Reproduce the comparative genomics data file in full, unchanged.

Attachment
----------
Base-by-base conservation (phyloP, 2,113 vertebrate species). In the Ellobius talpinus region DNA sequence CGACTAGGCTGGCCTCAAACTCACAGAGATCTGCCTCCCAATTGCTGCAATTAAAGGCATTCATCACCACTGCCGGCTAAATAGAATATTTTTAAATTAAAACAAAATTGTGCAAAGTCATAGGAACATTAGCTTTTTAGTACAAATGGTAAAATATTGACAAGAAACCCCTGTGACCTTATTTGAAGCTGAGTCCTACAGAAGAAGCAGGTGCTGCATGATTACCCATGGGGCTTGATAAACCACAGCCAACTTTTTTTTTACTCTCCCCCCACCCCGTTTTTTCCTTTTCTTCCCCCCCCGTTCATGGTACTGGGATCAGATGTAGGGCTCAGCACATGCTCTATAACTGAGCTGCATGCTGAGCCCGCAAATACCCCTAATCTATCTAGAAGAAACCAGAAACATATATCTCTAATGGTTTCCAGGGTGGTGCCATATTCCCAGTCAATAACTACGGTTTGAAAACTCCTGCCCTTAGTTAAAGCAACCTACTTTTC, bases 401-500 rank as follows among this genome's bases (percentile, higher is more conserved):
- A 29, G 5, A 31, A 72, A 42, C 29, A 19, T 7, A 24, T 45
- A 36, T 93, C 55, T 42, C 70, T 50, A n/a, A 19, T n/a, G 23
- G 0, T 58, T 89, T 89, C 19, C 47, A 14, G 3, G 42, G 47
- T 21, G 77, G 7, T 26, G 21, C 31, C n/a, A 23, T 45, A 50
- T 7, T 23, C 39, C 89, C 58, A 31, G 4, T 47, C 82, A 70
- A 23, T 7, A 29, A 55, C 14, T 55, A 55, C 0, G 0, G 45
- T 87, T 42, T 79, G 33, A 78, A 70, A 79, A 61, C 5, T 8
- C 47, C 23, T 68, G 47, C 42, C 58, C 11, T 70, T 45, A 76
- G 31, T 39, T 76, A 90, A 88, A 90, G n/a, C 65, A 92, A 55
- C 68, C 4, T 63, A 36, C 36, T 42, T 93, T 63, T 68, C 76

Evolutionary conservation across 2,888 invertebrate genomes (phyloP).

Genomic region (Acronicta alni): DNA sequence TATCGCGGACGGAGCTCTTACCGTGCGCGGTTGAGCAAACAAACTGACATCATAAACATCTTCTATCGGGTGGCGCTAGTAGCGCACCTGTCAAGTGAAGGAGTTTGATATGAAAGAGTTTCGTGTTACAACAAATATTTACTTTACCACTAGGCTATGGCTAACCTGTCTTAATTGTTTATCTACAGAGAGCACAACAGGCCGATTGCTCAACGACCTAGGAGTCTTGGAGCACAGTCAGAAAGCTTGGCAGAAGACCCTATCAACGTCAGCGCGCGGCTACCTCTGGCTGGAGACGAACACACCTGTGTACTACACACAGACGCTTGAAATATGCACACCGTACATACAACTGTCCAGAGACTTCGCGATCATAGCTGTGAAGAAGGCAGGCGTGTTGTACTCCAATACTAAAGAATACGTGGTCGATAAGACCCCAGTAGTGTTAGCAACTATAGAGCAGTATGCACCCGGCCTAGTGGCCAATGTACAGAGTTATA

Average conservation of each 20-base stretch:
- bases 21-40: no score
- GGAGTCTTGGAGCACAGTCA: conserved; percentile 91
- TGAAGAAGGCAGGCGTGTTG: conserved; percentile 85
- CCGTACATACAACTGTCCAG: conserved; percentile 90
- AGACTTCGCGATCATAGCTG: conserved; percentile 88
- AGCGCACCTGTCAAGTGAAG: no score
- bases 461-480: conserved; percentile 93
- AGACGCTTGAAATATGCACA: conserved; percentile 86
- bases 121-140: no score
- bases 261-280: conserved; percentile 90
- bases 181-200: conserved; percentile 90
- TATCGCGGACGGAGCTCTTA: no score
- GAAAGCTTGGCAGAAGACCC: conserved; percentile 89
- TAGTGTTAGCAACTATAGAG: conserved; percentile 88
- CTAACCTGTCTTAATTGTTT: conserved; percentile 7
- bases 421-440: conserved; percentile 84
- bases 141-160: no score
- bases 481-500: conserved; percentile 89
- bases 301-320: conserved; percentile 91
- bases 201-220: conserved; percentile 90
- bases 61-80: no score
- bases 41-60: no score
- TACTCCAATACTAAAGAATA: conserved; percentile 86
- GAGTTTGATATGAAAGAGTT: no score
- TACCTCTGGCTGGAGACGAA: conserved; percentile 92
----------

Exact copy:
Base-by-base conservation (phyloP, 2,113 vertebrate species). In the Ellobius talpinus region DNA sequence CGACTAGGCTGGCCTCAAACTCACAGAGATCTGCCTCCCAATTGCTGCAATTAAAGGCATTCATCACCACTGCCGGCTAAATAGAATATTTTTAAATTAAAACAAAATTGTGCAAAGTCATAGGAACATTAGCTTTTTAGTACAAATGGTAAAATATTGACAAGAAACCCCTGTGACCTTATTTGAAGCTGAGTCCTACAGAAGAAGCAGGTGCTGCATGATTACCCATGGGGCTTGATAAACCACAGCCAACTTTTTTTTTACTCTCCCCCCACCCCGTTTTTTCCTTTTCTTCCCCCCCCGTTCATGGTACTGGGATCAGATGTAGGGCTCAGCACATGCTCTATAACTGAGCTGCATGCTGAGCCCGCAAATACCCCTAATCTATCTAGAAGAAACCAGAAACATATATCTCTAATGGTTTCCAGGGTGGTGCCATATTCCCAGTCAATAACTACGGTTTGAAAACTCCTGCCCTTAGTTAAAGCAACCTACTTTTC, bases 401-500 rank as follows among this genome's bases (percentile, higher is more conserved):
- A 29, G 5, A 31, A 72, A 42, C 29, A 19, T 7, A 24, T 45
- A 36, T 93, C 55, T 42, C 70, T 50, A n/a, A 19, T n/a, G 23
- G 0, T 58, T 89, T 89, C 19, C 47, A 14, G 3, G 42, G 47
- T 21, G 77, G 7, T 26, G 21, C 31, C n/a, A 23, T 45, A 50
- T 7, T 23, C 39, C 89, C 58, A 31, G 4, T 47, C 82, A 70
- A 23, T 7, A 29, A 55, C 14, T 55, A 55, C 0, G 0, G 45
- T 87, T 42, T 79, G 33, A 78, A 70, A 79, A 61, C 5, T 8
- C 47, C 23, T 68, G 47, C 42, C 58, C 11, T 70, T 45, A 76
- G 31, T 39, T 76, A 90, A 88, A 90, G n/a, C 65, A 92, A 55
- C 68, C 4, T 63, A 36, C 36, T 42, T 93, T 63, T 68, C 76

Evolutionary conservation across 2,888 invertebrate genomes (phyloP).

Genomic region (Acronicta alni): DNA sequence TATCGCGGACGGAGCTCTTACCGTGCGCGGTTGAGCAAACAAACTGACATCATAAACATCTTCTATCGGGTGGCGCTAGTAGCGCACCTGTCAAGTGAAGGAGTTTGATATGAAAGAGTTTCGTGTTACAACAAATATTTACTTTACCACTAGGCTATGGCTAACCTGTCTTAATTGTTTATCTACAGAGAGCACAACAGGCCGATTGCTCAACGACCTAGGAGTCTTGGAGCACAGTCAGAAAGCTTGGCAGAAGACCCTATCAACGTCAGCGCGCGGCTACCTCTGGCTGGAGACGAACACACCTGTGTACTACACACAGACGCTTGAAATATGCACACCGTACATACAACTGTCCAGAGACTTCGCGATCATAGCTGTGAAGAAGGCAGGCGTGTTGTACTCCAATACTAAAGAATACGTGGTCGATAAGACCCCAGTAGTGTTAGCAACTATAGAGCAGTATGCACCCGGCCTAGTGGCCAATGTACAGAGTTATA

Average conservation of each 20-base stretch:
- bases 21-40: no score
- GGAGTCTTGGAGCACAGTCA: conserved; percentile 91
- TGAAGAAGGCAGGCGTGTTG: conserved; percentile 85
- CCGTACATACAACTGTCCAG: conserved; percentile 90
- AGACTTCGCGATCATAGCTG: conserved; percentile 88
- AGCGCACCTGTCAAGTGAAG: no score
- bases 461-480: conserved; percentile 93
- AGACGCTTGAAATATGCACA: conserved; percentile 86
- bases 121-140: no score
- bases 261-280: conserved; percentile 90
- bases 181-200: conserved; percentile 90
- TATCGCGGACGGAGCTCTTA: no score
- GAAAGCTTGGCAGAAGACCC: conserved; percentile 89
- TAGTGTTAGCAACTATAGAG: conserved; percentile 88
- CTAACCTGTCTTAATTGTTT: conserved; percentile 7
- bases 421-440: conserved; percentile 84
- bases 141-160: no score
- bases 481-500: conserved; percentile 89
- bases 301-320: conserved; percentile 91
- bases 201-220: conserved; percentile 90
- bases 61-80: no score
- bases 41-60: no score
- TACTCCAATACTAAAGAATA: conserved; percentile 86
- GAGTTTGATATGAAAGAGTT: no score
- TACCTCTGGCTGGAGACGAA: conserved; percentile 92